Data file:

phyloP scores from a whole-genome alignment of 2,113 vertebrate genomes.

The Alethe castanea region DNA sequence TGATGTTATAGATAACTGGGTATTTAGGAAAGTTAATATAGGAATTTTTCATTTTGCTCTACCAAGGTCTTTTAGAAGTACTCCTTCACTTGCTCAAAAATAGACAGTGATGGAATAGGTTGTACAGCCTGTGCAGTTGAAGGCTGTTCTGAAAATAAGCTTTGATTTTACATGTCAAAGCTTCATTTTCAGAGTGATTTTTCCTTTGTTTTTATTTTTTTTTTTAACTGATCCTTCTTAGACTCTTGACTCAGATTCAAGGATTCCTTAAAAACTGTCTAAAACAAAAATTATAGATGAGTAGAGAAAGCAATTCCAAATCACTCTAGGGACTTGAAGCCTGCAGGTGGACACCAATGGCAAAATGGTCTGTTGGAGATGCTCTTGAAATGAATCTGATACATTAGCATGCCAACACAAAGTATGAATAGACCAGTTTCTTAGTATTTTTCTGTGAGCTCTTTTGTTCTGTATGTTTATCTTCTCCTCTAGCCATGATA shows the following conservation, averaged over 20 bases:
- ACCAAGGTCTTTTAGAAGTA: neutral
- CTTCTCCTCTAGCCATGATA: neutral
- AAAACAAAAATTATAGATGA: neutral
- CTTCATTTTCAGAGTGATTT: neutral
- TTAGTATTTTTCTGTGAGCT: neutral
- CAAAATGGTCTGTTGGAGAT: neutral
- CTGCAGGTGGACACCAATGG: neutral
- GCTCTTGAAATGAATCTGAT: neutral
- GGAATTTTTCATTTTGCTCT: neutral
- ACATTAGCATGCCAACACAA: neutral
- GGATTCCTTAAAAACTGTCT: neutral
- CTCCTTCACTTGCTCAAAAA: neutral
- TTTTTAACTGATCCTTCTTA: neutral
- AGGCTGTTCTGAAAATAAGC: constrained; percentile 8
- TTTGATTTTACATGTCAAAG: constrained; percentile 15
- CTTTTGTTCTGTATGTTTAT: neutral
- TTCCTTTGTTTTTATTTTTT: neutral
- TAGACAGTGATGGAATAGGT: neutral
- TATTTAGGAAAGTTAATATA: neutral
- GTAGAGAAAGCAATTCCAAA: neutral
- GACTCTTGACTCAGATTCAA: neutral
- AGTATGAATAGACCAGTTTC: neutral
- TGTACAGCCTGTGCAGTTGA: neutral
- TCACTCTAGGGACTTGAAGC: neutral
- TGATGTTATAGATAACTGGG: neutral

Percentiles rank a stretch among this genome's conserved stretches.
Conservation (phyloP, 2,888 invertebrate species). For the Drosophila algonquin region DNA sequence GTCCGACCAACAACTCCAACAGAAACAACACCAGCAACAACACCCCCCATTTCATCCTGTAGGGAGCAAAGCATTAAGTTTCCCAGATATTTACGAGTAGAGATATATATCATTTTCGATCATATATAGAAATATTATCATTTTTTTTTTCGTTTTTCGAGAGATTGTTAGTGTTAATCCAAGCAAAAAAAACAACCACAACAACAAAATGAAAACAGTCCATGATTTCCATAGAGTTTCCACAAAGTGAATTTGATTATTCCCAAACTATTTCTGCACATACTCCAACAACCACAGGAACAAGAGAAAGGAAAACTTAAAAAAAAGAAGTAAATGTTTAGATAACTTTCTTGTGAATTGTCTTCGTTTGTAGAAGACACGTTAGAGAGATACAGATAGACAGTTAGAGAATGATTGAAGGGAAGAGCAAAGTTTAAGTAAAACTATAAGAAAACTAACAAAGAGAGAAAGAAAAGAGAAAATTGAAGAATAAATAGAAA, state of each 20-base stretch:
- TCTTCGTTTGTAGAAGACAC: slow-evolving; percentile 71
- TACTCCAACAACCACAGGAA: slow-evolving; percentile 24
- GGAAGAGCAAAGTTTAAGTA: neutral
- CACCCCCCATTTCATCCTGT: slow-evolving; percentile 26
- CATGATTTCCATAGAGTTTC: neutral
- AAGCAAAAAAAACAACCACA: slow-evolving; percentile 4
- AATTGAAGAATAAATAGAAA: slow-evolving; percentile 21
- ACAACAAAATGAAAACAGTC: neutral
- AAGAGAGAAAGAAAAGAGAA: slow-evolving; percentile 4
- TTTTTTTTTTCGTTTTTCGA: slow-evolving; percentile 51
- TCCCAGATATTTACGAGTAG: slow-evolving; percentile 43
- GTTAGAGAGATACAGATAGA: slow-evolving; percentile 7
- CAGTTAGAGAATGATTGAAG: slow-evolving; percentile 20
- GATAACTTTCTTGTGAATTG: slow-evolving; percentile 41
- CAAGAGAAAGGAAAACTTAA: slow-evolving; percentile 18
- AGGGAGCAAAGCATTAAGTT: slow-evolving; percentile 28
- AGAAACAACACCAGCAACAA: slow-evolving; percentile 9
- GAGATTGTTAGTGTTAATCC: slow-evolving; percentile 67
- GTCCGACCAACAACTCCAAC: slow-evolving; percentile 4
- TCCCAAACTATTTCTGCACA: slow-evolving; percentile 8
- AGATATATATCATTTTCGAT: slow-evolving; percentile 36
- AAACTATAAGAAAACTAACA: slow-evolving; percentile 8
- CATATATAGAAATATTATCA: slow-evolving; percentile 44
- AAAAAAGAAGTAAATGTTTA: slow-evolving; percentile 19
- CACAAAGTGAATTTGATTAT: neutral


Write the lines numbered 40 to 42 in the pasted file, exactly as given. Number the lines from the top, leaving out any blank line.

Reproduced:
- TCCCAGATATTTACGAGTAG: slow-evolving; percentile 43
- GTTAGAGAGATACAGATAGA: slow-evolving; percentile 7
- CAGTTAGAGAATGATTGAAG: slow-evolving; percentile 20